"The lack of information is a problem," he said. 

The professors also said that alternative options to TIAA's funds have their own environmental concerns. One alternative is the brokerage option, which lets faculty build their own investment portfolios. Legal Studies and Business Ethics professor Eric Orts said that the problem with this option is that faculty have to follow "some basic principles" of portfolio investing.

For Penn faculty like Simon Richter, a Germanic Languages and Literatures professor, the pension that Penn provides is his primary retirement plan. A pension contribution is received as a percentage of the salary from the University, and faculty can either match it or add more supplemental money.

Richter said that the brokerage option is not financially wise for his particular situation. 

“I put in a lot of hours [at Penn], doing academic things, research, working with students, and so on," Richter said. "I do not have the time to spend really informing myself or keeping up to date about what's going on in the market so that I'm able to invest my money responsibly.”

Another alternative is environmental, social, and governance investing and social value funds, which people may think have no oil stocks, Orts said. However, Orts and Cornell University professor Caroline Levine said that the reality of social value funds is more complicated.

“A bunch of [TIAA’s] funds that are called social choice or low carbon or ESG have actually higher rates of fossil fuel investment than their regular annuities,” Levine, a member of TIAA-Divest!’s coordinating committee, said, citing information from Fossil Free Funds

Some faculty have discussed their concerns about their current retirement options through the Faculty Senate's Select Committee on the Institutional Response to the Climate Emergency. In November 2021, CIRCE passed a resolution recommending that University administrators and the University Board of Trustees “revise the investment menu of retirement funds for faculty and staff to include additional low-carbon investment fund options.”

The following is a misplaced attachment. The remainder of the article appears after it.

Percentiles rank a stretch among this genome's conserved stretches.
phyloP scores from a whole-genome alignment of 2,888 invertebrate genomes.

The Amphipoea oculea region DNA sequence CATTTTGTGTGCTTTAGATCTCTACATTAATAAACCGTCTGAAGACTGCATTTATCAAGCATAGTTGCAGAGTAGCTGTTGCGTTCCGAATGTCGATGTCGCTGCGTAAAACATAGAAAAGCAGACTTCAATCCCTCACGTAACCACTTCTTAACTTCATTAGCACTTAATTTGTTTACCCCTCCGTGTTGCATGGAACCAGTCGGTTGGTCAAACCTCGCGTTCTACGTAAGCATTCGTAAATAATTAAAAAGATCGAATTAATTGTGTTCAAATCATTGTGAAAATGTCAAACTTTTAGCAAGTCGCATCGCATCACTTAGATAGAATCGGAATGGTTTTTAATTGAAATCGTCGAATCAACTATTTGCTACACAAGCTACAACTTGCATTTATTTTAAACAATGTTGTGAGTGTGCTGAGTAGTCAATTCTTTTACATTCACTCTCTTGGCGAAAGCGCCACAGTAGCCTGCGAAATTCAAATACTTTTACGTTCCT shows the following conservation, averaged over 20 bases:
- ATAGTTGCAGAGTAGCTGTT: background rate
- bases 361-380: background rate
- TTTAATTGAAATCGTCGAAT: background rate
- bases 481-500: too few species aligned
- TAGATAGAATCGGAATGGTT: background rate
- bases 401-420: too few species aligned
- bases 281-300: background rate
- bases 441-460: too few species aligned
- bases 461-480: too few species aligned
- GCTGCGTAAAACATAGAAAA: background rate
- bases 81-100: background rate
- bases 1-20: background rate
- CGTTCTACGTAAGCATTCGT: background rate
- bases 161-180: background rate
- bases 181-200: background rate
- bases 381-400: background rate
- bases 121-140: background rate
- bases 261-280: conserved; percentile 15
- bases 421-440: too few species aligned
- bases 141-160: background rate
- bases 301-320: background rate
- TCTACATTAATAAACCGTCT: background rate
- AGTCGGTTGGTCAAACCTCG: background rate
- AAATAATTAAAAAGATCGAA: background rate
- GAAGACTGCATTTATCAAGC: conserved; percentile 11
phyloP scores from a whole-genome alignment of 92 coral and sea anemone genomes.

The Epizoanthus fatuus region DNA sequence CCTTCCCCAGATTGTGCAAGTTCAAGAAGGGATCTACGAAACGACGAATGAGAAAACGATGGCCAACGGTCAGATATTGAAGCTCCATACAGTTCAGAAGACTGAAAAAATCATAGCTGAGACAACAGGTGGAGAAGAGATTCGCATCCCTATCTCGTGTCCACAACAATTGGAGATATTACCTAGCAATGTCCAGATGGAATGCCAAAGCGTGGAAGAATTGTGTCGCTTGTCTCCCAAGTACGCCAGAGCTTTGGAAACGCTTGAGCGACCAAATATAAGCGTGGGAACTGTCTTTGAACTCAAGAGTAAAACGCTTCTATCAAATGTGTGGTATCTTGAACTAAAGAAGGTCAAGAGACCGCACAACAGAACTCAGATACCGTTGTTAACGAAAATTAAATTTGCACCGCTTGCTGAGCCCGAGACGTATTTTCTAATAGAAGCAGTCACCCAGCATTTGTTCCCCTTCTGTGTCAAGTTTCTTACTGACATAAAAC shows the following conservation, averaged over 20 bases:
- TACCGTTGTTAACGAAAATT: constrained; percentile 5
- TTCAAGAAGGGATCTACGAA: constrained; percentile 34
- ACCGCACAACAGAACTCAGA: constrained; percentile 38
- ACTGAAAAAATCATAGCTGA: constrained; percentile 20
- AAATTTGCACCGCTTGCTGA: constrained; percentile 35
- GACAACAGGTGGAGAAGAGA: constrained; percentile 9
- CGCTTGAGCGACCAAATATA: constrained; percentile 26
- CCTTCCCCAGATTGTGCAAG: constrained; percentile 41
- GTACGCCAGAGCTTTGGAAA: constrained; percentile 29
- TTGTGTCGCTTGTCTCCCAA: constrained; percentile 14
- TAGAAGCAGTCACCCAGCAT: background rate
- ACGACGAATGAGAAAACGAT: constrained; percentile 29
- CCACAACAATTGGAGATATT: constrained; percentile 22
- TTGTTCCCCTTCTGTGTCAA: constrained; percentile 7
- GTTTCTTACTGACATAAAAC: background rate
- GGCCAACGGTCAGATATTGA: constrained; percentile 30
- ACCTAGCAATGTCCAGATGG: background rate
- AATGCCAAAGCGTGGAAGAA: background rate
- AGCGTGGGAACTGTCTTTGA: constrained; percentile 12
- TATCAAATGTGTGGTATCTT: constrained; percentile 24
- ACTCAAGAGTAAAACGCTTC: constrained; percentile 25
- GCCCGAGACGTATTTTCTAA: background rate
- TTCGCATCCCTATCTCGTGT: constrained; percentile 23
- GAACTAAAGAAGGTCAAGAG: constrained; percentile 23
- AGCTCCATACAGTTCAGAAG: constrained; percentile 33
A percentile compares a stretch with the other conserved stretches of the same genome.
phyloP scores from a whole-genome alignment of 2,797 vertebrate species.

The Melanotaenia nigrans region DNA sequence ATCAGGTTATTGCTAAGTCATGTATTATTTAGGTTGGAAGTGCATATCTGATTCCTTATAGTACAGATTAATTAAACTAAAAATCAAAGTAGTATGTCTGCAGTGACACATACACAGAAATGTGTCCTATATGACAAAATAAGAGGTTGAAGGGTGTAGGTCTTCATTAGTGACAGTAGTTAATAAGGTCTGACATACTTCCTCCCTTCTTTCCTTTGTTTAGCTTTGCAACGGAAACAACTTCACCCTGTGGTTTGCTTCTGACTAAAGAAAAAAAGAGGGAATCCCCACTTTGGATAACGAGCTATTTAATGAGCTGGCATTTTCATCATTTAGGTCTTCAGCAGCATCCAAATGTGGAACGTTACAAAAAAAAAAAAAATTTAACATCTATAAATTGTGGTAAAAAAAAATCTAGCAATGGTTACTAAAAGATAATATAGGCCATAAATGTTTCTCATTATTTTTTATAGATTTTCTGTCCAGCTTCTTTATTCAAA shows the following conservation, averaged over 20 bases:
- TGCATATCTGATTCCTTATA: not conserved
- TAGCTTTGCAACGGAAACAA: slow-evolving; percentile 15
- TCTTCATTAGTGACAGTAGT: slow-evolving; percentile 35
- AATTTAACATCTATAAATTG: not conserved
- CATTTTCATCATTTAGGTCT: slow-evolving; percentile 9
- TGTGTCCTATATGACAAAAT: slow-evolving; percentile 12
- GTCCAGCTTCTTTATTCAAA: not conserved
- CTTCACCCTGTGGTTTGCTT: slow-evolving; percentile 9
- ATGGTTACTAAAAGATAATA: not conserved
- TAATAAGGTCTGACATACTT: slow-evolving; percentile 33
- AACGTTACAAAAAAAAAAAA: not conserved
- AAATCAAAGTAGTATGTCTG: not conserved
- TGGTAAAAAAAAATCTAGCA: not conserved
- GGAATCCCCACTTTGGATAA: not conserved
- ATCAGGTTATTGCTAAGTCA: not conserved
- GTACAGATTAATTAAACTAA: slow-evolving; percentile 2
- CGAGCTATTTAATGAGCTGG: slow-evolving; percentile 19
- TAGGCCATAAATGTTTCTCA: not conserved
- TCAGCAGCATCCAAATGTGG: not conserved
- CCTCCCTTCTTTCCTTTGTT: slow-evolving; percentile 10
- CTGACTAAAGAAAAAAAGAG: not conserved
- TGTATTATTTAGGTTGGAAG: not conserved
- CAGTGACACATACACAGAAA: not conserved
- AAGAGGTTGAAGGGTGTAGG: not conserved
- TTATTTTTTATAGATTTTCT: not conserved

A graphic attached to the resolution estimated that faculty and staff retirement funds are equal to approximately 2,470,320 metric tons of carbon dioxide a year, while Penn’s endowment has an estimated 4,263,784 metric tons.

A manual to assist faculty in achieving sustainability goals, published in August 2020, said that CIRCE was working with University leaders to "negotiate the inclusion of fossil free and green mutual funds among individual investment choices" with TIAA and Vanguard. As of January 2023, a guide for Penn's retirement savings plan does not explicitly mention low-carbon or carbon-free options.

Penn professor Bill Braham, the chair of CIRCE and past chair of the Faculty Senate, said that Penn is "heavily constrained" as a fiduciary to offer investment fund options that will do well regardless of whether faculty pay attention to how their funds are spent. The manual is a part of CIRCE's Penn Faculty Climate Pledge, which focuses on using individual retirement investment portfolios to reduce greenhouse gas emissions.

“Within the University of Pennsylvania, what we would really most want is simply a clear fossil-free fund option," Richter said.

Beyond Penn, Levine said she has been trying to inform other TIAA clients who are unhappy with the company's fossil fuel investments.

"We're teachers, so we spend our days — our lives — investing in students so that [they] can live full, rich, flourishing lives," Levine said. "The idea that our earnings are going into destroying the future so that [students] cannot live those lives feels like the biggest contradiction.”